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Navigating strategic partnerships: India's choice between the Quad and RIC

India stands at a critical juncture in its foreign policy, where it must decide whether to deepen its involvement in the Quadrilateral Security Dialogue (Quad) or to invest more heavily in the Russia-India-China (RIC) trilateral. Recently, at the Primakov Readings International Forum in Moscow on June 26, 2024, Russian Foreign Minister Sergey Lavrov made remarks about the West forcing India into anti-China projects: “We see attempts to draw the Quad into various military and political projects, such as military exercises and ensuring safety at sea. And we can see the real purpose behind these security exercises. The United States offers a telling example with its attempts to interfere in the affairs of the region we share by creating all these trilateral and quadrilateral cooperation frameworks.”[i]

Both groupings present unique strategic advantages and challenges, and a nuanced analysis is necessary to determine the best path forward for India. This essay delves into the complexities of both alliances, weighing their benefits and limitations to discern the optimal course for India.

The Quad: A Democratic Alliance

The Quad, comprising the United States, Japan, Australia, and India, is often perceived as a counterbalance to China’s growing influence in the Indo-Pacific. Rooted in shared democratic values, the Quad aims to ensure a free, open, and inclusive Indo-Pacific region. The alliance focuses on various areas including maritime security, counterterrorism, cyber security, and infrastructure development.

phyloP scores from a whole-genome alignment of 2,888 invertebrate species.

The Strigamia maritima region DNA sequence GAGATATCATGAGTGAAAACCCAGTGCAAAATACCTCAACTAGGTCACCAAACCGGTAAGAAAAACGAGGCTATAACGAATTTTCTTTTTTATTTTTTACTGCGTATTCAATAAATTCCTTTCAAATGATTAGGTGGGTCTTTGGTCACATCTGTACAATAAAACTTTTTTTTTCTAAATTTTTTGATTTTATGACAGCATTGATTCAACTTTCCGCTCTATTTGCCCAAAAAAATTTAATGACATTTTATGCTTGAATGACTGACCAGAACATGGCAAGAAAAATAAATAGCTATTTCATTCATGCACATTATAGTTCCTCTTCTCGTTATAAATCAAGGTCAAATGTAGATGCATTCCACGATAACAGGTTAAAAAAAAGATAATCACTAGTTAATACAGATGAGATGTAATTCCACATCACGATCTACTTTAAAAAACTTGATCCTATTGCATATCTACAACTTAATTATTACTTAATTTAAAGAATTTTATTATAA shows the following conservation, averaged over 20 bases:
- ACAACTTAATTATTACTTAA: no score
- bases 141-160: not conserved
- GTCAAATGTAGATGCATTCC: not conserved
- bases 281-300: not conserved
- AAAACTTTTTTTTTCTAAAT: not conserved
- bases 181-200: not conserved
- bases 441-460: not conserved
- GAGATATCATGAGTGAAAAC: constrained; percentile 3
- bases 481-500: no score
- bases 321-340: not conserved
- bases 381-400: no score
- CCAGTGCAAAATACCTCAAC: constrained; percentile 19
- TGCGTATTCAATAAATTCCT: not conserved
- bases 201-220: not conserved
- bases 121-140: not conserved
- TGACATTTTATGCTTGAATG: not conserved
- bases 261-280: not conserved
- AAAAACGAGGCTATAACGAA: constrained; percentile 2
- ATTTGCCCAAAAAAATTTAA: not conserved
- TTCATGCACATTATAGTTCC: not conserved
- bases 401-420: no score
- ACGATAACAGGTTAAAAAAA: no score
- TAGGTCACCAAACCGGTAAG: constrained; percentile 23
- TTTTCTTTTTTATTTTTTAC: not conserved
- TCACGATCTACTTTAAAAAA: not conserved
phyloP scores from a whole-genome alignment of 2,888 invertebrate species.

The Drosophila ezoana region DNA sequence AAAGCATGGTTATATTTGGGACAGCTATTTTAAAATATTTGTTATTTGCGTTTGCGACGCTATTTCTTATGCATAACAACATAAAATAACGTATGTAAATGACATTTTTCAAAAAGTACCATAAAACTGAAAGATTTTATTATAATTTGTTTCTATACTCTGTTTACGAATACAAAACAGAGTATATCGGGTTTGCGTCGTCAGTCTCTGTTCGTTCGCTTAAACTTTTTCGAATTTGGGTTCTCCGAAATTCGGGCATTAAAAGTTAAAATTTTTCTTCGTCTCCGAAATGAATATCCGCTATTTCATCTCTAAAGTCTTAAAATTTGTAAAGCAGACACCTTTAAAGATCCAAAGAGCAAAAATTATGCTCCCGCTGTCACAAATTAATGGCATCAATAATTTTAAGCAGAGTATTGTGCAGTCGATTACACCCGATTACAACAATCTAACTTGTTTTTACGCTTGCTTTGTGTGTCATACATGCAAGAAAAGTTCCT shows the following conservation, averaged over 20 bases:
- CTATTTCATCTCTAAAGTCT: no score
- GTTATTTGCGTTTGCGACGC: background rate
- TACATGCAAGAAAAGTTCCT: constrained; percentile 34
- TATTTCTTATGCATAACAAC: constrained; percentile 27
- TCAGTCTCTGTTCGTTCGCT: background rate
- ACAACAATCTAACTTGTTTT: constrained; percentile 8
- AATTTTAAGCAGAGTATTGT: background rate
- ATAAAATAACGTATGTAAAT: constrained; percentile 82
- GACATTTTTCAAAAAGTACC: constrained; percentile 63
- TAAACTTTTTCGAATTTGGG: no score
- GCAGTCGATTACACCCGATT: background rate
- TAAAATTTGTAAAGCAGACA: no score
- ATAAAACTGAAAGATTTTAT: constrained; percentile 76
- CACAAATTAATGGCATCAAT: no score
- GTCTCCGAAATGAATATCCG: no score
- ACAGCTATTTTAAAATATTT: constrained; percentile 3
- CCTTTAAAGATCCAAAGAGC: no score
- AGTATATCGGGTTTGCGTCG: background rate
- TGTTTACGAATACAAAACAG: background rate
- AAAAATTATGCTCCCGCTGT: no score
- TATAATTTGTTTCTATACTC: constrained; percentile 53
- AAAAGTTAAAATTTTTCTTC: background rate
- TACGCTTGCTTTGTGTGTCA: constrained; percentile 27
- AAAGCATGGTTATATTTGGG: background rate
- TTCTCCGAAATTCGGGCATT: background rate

The Quad offers several distinct advantages for India. Firstly, it provides a strategic balance against China. The Quad serves as a robust platform for India to counter China’s assertiveness in the region. Through joint naval exercises and strategic dialogues, India enhances its security apparatus and projects power in the Indian Ocean. Secondly, the Quad facilitates technological and economic cooperation. Collaboration in critical and emerging technologies, supply chain resilience, and health security can bolster India's economic and technological landscape. The Quad Vaccine Partnership, aimed at expanding vaccine production and distribution, exemplifies this potential as it evolved into the Health Security Partnership. Thirdly, India benefits from enhanced maritime security through the Quad. With its extensive coastline and strategic maritime interests, India gains from increased maritime domain awareness and security cooperation, which is crucial for safeguarding its maritime borders and trade routes.

However, the Quad is not without its challenges. Deepening ties with the Quad risks antagonising China, a significant trading partner and neighbouring power. This could escalate border tensions and lead to economic retaliation from China. Additionally, aligning closely with the US-led Quad could result in a dependency that might constrain India’s strategic autonomy, forcing it to align with US policies that may not always align with India’s interests.

The RIC Trilateral: Historical and Geopolitical Bonds